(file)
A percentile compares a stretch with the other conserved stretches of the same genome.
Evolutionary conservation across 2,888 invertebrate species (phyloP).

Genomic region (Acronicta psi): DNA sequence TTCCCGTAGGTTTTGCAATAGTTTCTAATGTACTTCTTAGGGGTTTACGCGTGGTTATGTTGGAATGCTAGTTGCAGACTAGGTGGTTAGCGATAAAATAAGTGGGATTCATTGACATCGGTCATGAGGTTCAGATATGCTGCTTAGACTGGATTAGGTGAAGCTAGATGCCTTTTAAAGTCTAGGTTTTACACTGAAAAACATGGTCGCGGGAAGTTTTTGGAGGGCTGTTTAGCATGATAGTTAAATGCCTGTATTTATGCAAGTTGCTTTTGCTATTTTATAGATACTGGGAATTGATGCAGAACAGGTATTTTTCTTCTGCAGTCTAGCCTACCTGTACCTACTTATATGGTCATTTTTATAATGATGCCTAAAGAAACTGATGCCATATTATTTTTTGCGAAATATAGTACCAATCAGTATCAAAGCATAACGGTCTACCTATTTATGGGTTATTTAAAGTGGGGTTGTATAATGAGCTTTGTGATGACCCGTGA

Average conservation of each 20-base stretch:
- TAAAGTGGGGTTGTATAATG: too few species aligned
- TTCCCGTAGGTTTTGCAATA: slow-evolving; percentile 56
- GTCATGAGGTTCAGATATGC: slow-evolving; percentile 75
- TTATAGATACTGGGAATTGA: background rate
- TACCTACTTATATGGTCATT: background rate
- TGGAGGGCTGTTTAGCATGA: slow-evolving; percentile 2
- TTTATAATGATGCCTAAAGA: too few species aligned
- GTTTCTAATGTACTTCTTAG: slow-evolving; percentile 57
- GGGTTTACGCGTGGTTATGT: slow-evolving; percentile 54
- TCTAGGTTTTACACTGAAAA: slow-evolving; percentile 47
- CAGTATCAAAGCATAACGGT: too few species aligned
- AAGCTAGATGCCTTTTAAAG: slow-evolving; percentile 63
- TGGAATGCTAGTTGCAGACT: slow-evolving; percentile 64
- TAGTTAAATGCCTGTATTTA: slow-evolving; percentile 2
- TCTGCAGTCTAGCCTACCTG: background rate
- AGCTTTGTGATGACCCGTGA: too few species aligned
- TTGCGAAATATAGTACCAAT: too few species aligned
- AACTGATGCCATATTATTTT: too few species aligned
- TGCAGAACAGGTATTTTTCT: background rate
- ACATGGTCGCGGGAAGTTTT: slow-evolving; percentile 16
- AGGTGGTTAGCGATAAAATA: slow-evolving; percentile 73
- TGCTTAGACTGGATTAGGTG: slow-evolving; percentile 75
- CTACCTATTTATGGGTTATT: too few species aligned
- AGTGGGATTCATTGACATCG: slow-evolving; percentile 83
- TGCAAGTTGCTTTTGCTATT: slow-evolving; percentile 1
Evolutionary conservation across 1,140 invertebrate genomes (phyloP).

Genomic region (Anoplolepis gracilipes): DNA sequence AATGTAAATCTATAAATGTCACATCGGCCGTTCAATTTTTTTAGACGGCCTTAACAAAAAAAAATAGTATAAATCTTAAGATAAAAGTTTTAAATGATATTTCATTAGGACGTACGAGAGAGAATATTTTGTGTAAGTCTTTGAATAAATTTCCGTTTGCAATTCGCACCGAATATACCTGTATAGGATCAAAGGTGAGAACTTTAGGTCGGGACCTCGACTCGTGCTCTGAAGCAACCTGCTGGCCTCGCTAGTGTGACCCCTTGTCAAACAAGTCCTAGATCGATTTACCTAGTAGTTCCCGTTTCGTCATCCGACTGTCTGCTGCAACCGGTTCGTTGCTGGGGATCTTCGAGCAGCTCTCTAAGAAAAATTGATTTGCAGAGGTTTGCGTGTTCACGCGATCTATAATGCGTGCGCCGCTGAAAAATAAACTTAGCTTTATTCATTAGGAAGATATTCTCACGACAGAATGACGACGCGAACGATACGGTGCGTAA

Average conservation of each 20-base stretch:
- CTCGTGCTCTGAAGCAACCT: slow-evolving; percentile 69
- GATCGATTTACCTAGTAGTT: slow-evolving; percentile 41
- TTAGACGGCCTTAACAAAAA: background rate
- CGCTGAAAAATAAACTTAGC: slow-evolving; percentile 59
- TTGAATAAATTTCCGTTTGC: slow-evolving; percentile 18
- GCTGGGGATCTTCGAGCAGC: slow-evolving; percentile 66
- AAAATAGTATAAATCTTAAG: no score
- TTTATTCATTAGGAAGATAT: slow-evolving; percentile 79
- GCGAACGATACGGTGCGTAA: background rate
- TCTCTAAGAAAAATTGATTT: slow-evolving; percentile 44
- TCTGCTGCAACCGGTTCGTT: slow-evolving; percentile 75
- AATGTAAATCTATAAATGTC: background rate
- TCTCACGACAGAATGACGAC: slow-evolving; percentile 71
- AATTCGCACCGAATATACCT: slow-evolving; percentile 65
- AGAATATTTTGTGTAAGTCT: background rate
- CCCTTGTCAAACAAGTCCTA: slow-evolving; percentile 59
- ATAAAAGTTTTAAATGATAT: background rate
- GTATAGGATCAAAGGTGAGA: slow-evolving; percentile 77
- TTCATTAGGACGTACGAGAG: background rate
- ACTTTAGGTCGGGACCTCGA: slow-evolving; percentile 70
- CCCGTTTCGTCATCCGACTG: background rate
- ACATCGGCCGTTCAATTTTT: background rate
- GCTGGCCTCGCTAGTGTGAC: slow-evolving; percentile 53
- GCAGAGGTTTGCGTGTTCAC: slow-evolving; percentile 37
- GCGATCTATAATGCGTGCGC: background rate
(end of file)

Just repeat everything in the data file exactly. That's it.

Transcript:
A percentile compares a stretch with the other conserved stretches of the same genome.
Evolutionary conservation across 2,888 invertebrate species (phyloP).

Genomic region (Acronicta psi): DNA sequence TTCCCGTAGGTTTTGCAATAGTTTCTAATGTACTTCTTAGGGGTTTACGCGTGGTTATGTTGGAATGCTAGTTGCAGACTAGGTGGTTAGCGATAAAATAAGTGGGATTCATTGACATCGGTCATGAGGTTCAGATATGCTGCTTAGACTGGATTAGGTGAAGCTAGATGCCTTTTAAAGTCTAGGTTTTACACTGAAAAACATGGTCGCGGGAAGTTTTTGGAGGGCTGTTTAGCATGATAGTTAAATGCCTGTATTTATGCAAGTTGCTTTTGCTATTTTATAGATACTGGGAATTGATGCAGAACAGGTATTTTTCTTCTGCAGTCTAGCCTACCTGTACCTACTTATATGGTCATTTTTATAATGATGCCTAAAGAAACTGATGCCATATTATTTTTTGCGAAATATAGTACCAATCAGTATCAAAGCATAACGGTCTACCTATTTATGGGTTATTTAAAGTGGGGTTGTATAATGAGCTTTGTGATGACCCGTGA

Average conservation of each 20-base stretch:
- TAAAGTGGGGTTGTATAATG: too few species aligned
- TTCCCGTAGGTTTTGCAATA: slow-evolving; percentile 56
- GTCATGAGGTTCAGATATGC: slow-evolving; percentile 75
- TTATAGATACTGGGAATTGA: background rate
- TACCTACTTATATGGTCATT: background rate
- TGGAGGGCTGTTTAGCATGA: slow-evolving; percentile 2
- TTTATAATGATGCCTAAAGA: too few species aligned
- GTTTCTAATGTACTTCTTAG: slow-evolving; percentile 57
- GGGTTTACGCGTGGTTATGT: slow-evolving; percentile 54
- TCTAGGTTTTACACTGAAAA: slow-evolving; percentile 47
- CAGTATCAAAGCATAACGGT: too few species aligned
- AAGCTAGATGCCTTTTAAAG: slow-evolving; percentile 63
- TGGAATGCTAGTTGCAGACT: slow-evolving; percentile 64
- TAGTTAAATGCCTGTATTTA: slow-evolving; percentile 2
- TCTGCAGTCTAGCCTACCTG: background rate
- AGCTTTGTGATGACCCGTGA: too few species aligned
- TTGCGAAATATAGTACCAAT: too few species aligned
- AACTGATGCCATATTATTTT: too few species aligned
- TGCAGAACAGGTATTTTTCT: background rate
- ACATGGTCGCGGGAAGTTTT: slow-evolving; percentile 16
- AGGTGGTTAGCGATAAAATA: slow-evolving; percentile 73
- TGCTTAGACTGGATTAGGTG: slow-evolving; percentile 75
- CTACCTATTTATGGGTTATT: too few species aligned
- AGTGGGATTCATTGACATCG: slow-evolving; percentile 83
- TGCAAGTTGCTTTTGCTATT: slow-evolving; percentile 1
Evolutionary conservation across 1,140 invertebrate genomes (phyloP).

Genomic region (Anoplolepis gracilipes): DNA sequence AATGTAAATCTATAAATGTCACATCGGCCGTTCAATTTTTTTAGACGGCCTTAACAAAAAAAAATAGTATAAATCTTAAGATAAAAGTTTTAAATGATATTTCATTAGGACGTACGAGAGAGAATATTTTGTGTAAGTCTTTGAATAAATTTCCGTTTGCAATTCGCACCGAATATACCTGTATAGGATCAAAGGTGAGAACTTTAGGTCGGGACCTCGACTCGTGCTCTGAAGCAACCTGCTGGCCTCGCTAGTGTGACCCCTTGTCAAACAAGTCCTAGATCGATTTACCTAGTAGTTCCCGTTTCGTCATCCGACTGTCTGCTGCAACCGGTTCGTTGCTGGGGATCTTCGAGCAGCTCTCTAAGAAAAATTGATTTGCAGAGGTTTGCGTGTTCACGCGATCTATAATGCGTGCGCCGCTGAAAAATAAACTTAGCTTTATTCATTAGGAAGATATTCTCACGACAGAATGACGACGCGAACGATACGGTGCGTAA

Average conservation of each 20-base stretch:
- CTCGTGCTCTGAAGCAACCT: slow-evolving; percentile 69
- GATCGATTTACCTAGTAGTT: slow-evolving; percentile 41
- TTAGACGGCCTTAACAAAAA: background rate
- CGCTGAAAAATAAACTTAGC: slow-evolving; percentile 59
- TTGAATAAATTTCCGTTTGC: slow-evolving; percentile 18
- GCTGGGGATCTTCGAGCAGC: slow-evolving; percentile 66
- AAAATAGTATAAATCTTAAG: no score
- TTTATTCATTAGGAAGATAT: slow-evolving; percentile 79
- GCGAACGATACGGTGCGTAA: background rate
- TCTCTAAGAAAAATTGATTT: slow-evolving; percentile 44
- TCTGCTGCAACCGGTTCGTT: slow-evolving; percentile 75
- AATGTAAATCTATAAATGTC: background rate
- TCTCACGACAGAATGACGAC: slow-evolving; percentile 71
- AATTCGCACCGAATATACCT: slow-evolving; percentile 65
- AGAATATTTTGTGTAAGTCT: background rate
- CCCTTGTCAAACAAGTCCTA: slow-evolving; percentile 59
- ATAAAAGTTTTAAATGATAT: background rate
- GTATAGGATCAAAGGTGAGA: slow-evolving; percentile 77
- TTCATTAGGACGTACGAGAG: background rate
- ACTTTAGGTCGGGACCTCGA: slow-evolving; percentile 70
- CCCGTTTCGTCATCCGACTG: background rate
- ACATCGGCCGTTCAATTTTT: background rate
- GCTGGCCTCGCTAGTGTGAC: slow-evolving; percentile 53
- GCAGAGGTTTGCGTGTTCAC: slow-evolving; percentile 37
- GCGATCTATAATGCGTGCGC: background rate